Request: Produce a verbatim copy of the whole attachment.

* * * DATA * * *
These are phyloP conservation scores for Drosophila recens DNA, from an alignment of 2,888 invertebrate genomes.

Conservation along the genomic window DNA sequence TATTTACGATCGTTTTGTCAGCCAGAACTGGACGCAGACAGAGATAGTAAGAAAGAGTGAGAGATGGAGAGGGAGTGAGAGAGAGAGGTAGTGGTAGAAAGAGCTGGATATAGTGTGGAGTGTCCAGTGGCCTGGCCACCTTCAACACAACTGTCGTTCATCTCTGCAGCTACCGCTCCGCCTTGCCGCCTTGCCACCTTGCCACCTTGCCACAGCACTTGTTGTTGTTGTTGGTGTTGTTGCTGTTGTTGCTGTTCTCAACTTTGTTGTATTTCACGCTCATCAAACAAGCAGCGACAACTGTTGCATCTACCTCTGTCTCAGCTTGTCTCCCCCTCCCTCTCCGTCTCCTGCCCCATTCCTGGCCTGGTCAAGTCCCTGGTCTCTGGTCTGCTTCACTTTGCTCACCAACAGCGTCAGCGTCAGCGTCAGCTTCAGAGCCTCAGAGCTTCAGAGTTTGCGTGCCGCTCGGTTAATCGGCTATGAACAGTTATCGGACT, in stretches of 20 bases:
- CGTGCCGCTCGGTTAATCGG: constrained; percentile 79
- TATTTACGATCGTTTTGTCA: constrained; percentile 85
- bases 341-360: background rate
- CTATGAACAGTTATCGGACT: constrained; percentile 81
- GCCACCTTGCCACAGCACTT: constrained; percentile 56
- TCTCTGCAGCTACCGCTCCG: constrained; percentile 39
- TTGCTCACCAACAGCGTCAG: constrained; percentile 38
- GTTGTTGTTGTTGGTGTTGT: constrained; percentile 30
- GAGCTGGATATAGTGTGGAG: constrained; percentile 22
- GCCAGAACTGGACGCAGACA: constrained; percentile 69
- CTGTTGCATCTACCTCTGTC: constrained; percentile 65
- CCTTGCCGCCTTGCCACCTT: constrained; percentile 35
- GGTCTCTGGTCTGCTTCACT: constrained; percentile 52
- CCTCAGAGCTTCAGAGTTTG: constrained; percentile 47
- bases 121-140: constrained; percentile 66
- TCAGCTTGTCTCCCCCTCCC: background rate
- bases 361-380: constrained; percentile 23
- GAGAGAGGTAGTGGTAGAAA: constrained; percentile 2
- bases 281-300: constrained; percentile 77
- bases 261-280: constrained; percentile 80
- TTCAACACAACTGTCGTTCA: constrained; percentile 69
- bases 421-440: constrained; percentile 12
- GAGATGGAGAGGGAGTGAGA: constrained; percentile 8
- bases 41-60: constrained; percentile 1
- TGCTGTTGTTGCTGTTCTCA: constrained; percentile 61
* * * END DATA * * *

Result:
These are phyloP conservation scores for Drosophila recens DNA, from an alignment of 2,888 invertebrate genomes.

Conservation along the genomic window DNA sequence TATTTACGATCGTTTTGTCAGCCAGAACTGGACGCAGACAGAGATAGTAAGAAAGAGTGAGAGATGGAGAGGGAGTGAGAGAGAGAGGTAGTGGTAGAAAGAGCTGGATATAGTGTGGAGTGTCCAGTGGCCTGGCCACCTTCAACACAACTGTCGTTCATCTCTGCAGCTACCGCTCCGCCTTGCCGCCTTGCCACCTTGCCACCTTGCCACAGCACTTGTTGTTGTTGTTGGTGTTGTTGCTGTTGTTGCTGTTCTCAACTTTGTTGTATTTCACGCTCATCAAACAAGCAGCGACAACTGTTGCATCTACCTCTGTCTCAGCTTGTCTCCCCCTCCCTCTCCGTCTCCTGCCCCATTCCTGGCCTGGTCAAGTCCCTGGTCTCTGGTCTGCTTCACTTTGCTCACCAACAGCGTCAGCGTCAGCGTCAGCTTCAGAGCCTCAGAGCTTCAGAGTTTGCGTGCCGCTCGGTTAATCGGCTATGAACAGTTATCGGACT, in stretches of 20 bases:
- CGTGCCGCTCGGTTAATCGG: constrained; percentile 79
- TATTTACGATCGTTTTGTCA: constrained; percentile 85
- bases 341-360: background rate
- CTATGAACAGTTATCGGACT: constrained; percentile 81
- GCCACCTTGCCACAGCACTT: constrained; percentile 56
- TCTCTGCAGCTACCGCTCCG: constrained; percentile 39
- TTGCTCACCAACAGCGTCAG: constrained; percentile 38
- GTTGTTGTTGTTGGTGTTGT: constrained; percentile 30
- GAGCTGGATATAGTGTGGAG: constrained; percentile 22
- GCCAGAACTGGACGCAGACA: constrained; percentile 69
- CTGTTGCATCTACCTCTGTC: constrained; percentile 65
- CCTTGCCGCCTTGCCACCTT: constrained; percentile 35
- GGTCTCTGGTCTGCTTCACT: constrained; percentile 52
- CCTCAGAGCTTCAGAGTTTG: constrained; percentile 47
- bases 121-140: constrained; percentile 66
- TCAGCTTGTCTCCCCCTCCC: background rate
- bases 361-380: constrained; percentile 23
- GAGAGAGGTAGTGGTAGAAA: constrained; percentile 2
- bases 281-300: constrained; percentile 77
- bases 261-280: constrained; percentile 80
- TTCAACACAACTGTCGTTCA: constrained; percentile 69
- bases 421-440: constrained; percentile 12
- GAGATGGAGAGGGAGTGAGA: constrained; percentile 8
- bases 41-60: constrained; percentile 1
- TGCTGTTGTTGCTGTTCTCA: constrained; percentile 61